How to become a TEFL teacher

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TEFL is the blanket term for the field of Teaching English as a Foreign Language. There are a whole bunch of other acronyms which refer to the different types of students involved and their purposes for learning, so it's probably best to start with a brief trot through the rest.

EFL stands for English as a Foreign Language. If you are teaching EFL your students are generally assumed to be literate in their own language and educated to at least school leaving age - unless you are teaching kids. While they may be learning English in a country where English is the native tongue, they are not learning with the idea of living in that country full time in mind. Instad they are more likely to be looking to use English for work, study or travel with both native and non-native speakers around the globe utilising the position English now occupies as the premier intenational language. Courses are usually pitched at the different subdivisions of this large group, with courses available in Conversational and 'holiday' English; general Business English and English for Specific Purposes (ESP) - which includes such esoteric sunjects as English for lawyers, English for secretaries and English for nuclear scientists; English for Academic Purposes (EAP - preparation courses for students wishing to study at university in a native English speaking country) and General English (also known in the business as ENPP - English for No Particular Purpose). There are also courses which specialise in preparing students for exams in English as a foreign language (For exmple TOEFL, KET, PET, FCE, CAE CPE, IELTS, BEC Vantage and Higher - no I can't be bothered to explain what those stand for). Courses in this are offered by a wide range of both public institutions and private schools in native English speaking countries and abroad.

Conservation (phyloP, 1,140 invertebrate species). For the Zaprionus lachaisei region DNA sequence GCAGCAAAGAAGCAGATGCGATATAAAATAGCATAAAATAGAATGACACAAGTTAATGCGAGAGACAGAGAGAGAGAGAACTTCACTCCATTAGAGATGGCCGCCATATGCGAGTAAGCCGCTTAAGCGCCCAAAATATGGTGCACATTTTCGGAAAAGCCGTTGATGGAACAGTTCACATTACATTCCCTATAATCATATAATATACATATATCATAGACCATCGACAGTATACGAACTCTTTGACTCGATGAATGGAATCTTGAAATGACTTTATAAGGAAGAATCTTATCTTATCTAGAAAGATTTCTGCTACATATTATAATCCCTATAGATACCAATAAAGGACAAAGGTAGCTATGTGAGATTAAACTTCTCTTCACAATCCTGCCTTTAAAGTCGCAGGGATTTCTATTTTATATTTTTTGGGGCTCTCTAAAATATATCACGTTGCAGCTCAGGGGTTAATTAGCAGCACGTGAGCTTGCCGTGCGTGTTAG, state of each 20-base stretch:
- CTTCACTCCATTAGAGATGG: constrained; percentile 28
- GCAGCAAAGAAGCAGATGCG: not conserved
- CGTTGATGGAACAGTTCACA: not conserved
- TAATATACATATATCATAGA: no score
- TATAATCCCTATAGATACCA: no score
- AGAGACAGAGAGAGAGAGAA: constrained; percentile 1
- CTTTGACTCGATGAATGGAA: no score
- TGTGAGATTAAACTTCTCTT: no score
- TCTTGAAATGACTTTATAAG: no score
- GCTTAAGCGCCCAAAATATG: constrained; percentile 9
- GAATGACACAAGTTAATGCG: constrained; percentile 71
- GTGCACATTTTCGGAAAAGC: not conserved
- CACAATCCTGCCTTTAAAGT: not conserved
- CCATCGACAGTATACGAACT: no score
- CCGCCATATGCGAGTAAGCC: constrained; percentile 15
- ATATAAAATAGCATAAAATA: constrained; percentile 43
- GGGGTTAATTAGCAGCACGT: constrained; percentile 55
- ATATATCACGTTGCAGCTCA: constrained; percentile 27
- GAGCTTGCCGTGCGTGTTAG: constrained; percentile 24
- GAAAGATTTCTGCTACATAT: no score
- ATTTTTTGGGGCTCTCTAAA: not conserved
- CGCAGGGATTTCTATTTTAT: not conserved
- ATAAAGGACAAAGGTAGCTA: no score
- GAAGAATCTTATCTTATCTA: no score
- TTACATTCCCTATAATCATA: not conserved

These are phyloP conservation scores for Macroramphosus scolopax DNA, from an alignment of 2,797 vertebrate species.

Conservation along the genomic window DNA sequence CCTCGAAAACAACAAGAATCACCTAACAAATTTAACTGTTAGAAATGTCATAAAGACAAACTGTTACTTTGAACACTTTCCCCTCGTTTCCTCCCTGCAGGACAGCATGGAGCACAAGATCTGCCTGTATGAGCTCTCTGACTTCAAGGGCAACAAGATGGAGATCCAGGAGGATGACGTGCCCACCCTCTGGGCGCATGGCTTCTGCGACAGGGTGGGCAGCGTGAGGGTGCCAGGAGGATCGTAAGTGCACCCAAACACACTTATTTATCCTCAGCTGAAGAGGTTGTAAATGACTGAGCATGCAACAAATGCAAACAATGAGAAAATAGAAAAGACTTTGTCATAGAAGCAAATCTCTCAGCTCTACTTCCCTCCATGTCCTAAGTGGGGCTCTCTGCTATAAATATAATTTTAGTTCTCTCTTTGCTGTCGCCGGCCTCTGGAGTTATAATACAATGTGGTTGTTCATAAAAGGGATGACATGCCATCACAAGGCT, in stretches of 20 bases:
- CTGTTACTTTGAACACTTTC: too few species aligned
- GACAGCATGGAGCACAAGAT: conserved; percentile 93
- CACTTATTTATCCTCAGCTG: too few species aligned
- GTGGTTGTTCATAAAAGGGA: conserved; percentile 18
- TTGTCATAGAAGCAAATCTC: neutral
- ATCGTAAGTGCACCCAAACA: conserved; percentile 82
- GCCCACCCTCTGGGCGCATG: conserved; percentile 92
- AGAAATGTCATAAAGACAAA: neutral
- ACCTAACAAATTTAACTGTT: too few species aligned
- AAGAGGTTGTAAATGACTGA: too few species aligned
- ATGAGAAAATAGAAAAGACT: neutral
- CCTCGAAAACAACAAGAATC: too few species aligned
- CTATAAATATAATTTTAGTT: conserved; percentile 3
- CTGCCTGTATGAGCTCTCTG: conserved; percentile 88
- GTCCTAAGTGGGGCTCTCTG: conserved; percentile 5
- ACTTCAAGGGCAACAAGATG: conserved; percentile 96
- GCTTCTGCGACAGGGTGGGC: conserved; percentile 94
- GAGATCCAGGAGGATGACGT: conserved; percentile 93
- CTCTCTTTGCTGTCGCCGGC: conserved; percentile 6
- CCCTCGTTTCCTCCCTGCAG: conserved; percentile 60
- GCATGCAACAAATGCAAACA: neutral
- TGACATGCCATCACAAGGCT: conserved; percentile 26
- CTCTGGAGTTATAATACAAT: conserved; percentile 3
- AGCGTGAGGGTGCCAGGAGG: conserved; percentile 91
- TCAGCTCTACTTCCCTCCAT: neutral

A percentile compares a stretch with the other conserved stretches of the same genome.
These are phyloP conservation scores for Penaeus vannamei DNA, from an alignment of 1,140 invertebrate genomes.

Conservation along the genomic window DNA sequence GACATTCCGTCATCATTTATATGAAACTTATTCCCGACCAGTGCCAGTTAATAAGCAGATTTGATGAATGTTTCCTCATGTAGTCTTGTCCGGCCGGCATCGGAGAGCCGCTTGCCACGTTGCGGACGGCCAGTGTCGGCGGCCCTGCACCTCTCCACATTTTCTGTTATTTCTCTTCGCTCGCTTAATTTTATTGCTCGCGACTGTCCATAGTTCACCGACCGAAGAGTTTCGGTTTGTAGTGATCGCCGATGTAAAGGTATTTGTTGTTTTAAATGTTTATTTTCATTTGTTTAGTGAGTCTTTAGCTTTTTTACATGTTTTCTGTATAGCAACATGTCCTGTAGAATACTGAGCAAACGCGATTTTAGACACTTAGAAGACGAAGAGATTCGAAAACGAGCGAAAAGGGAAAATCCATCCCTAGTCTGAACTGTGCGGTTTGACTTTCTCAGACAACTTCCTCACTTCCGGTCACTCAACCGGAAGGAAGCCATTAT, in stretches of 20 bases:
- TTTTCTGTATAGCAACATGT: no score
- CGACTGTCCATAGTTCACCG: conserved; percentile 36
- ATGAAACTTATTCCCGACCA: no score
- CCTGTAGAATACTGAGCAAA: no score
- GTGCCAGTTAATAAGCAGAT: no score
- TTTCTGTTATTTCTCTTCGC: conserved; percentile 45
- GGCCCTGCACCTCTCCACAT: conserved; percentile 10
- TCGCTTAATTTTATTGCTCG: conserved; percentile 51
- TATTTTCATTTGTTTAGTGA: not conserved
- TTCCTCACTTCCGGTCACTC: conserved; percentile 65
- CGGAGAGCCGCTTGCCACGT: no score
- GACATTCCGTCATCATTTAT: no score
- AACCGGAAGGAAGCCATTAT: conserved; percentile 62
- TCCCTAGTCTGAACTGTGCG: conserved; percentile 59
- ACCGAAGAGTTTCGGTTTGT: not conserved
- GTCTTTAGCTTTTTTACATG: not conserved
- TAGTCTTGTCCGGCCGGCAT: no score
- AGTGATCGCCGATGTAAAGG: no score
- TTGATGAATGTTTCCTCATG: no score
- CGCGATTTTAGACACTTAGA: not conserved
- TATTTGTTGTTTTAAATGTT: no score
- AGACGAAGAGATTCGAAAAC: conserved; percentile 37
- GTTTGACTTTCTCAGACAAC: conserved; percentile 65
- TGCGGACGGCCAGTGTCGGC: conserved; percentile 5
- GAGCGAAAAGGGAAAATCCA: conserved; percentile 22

ESOL stands for something different. Here, the students are learning English because they now find themselves living in a country where English is the native tongue, and they need to learn enough of the language to at least get by. In other words the students are immigrants of all descriptions, including refugees and aslym seekers. These students are not neessarily assumed to have had any schooling or indeed be in any way literate in their own language, although an added twist to teaching such classes is that you may have illiterate, uneducated students in the same group as students who hold PhDs from universities in their own country. There is also a further subdivision here of EAL (English as an Additional Language) which is used by the state school system in the UK to refer to pupils whose native tongue is not English and who may therefore need additional help with English in order to complete their school career successfully. With the introduction of an English language test as part of the requirements for citizenship applications courses in the UK tend to be governement-funded and run by Further Education colledges and the like.

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